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Familial Fitness: Disability, Adoption, and Family in Modern America
by Sandra M. Sufian
University of Chicago Press, 2021
eISBN: 978-0-226-80867-3 | Cloth: 978-0-226-80853-6 | Paper: 978-0-226-80870-3
Library of Congress Classification HV875.55.S84 2021
Dewey Decimal Classification 362.40830973

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ABOUT THIS BOOK
The first social history of disability and difference in American adoption, from the Progressive Era to the end of the twentieth century.

Disability and child welfare, together and apart, are major concerns in American society. Today, about 125,000 children in foster care are eligible and waiting for adoption, and while many children wait more than two years to be adopted, children with disabilities wait even longer. In Familial Fitness, Sandra M. Sufian uncovers how disability operates as a fundamental category in the making of the American family, tracing major shifts in policy, practice, and attitudes about the adoptability of disabled children over the course of the twentieth century.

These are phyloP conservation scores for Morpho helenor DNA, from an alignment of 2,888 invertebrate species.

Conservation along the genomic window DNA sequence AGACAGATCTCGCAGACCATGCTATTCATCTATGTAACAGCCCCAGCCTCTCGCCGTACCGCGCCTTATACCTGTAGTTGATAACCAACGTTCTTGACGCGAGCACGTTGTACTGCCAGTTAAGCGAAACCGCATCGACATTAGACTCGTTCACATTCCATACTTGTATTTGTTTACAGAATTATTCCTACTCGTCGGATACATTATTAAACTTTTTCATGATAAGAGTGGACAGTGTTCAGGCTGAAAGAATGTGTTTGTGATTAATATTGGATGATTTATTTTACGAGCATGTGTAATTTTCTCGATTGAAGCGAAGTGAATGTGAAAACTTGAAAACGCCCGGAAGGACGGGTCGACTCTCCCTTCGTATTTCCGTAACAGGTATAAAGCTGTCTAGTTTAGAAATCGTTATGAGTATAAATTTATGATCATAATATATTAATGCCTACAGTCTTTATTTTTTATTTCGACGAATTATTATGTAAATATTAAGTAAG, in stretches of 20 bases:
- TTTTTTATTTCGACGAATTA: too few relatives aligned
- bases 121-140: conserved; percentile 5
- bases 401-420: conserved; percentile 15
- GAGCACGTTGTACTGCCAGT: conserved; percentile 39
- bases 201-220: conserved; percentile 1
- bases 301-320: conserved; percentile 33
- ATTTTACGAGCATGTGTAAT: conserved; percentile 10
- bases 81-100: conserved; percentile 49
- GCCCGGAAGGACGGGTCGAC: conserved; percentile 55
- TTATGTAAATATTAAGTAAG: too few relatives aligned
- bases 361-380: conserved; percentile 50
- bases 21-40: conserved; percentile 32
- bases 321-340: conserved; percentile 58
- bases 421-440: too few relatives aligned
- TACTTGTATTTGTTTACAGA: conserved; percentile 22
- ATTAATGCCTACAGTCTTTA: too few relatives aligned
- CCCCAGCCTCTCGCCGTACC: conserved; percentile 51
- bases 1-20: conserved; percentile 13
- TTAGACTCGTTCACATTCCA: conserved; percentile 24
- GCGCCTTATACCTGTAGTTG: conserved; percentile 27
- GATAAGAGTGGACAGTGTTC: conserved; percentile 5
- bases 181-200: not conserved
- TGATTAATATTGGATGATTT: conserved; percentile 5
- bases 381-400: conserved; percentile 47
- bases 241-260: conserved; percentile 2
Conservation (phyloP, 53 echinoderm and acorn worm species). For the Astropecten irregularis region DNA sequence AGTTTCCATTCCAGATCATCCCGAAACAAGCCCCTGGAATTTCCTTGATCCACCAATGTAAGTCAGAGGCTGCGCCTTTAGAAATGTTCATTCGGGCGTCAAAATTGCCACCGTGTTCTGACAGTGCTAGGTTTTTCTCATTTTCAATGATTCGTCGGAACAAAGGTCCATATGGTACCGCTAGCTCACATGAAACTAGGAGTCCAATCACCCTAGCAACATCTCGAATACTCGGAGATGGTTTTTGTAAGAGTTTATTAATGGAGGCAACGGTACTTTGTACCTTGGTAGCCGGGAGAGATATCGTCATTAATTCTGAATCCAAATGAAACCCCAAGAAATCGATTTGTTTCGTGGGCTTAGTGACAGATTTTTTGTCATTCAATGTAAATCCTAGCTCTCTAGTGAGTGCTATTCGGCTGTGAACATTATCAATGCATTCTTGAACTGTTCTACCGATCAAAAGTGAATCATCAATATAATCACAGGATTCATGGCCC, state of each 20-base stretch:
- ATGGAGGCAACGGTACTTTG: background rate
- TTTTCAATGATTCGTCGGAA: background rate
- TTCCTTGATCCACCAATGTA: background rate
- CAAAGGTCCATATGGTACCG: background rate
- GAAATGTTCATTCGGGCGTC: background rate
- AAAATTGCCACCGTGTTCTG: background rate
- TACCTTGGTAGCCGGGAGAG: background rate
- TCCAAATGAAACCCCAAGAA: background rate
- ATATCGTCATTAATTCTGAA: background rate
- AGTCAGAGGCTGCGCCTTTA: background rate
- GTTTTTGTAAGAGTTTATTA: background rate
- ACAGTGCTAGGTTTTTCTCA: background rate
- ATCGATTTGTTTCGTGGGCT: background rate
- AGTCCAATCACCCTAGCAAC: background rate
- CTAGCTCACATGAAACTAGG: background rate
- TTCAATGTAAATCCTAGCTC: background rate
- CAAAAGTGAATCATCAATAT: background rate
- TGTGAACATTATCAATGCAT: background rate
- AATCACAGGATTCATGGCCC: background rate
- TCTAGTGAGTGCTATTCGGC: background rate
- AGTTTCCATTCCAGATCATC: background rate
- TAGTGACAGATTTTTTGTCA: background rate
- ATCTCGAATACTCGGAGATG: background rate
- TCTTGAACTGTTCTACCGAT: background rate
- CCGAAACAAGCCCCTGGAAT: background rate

Chronicling the long, complex history of disability, Familial Fitness explores how notions and practices of adoption have—and haven’t—accommodated disability, and how the language of risk enters into that complicated relationship. We see how the field of adoption moved from widely excluding children with disabilities in the early twentieth century to partially including them at its close. As Sufian traces this historical process, she examines the forces that shaped, and continue to shape, access to the social institution of family and invites readers to rethink the meaning of family itself.
Nearby on shelf for Social pathology. Social and public welfare. Criminology / Protection, assistance and relief / Special classes: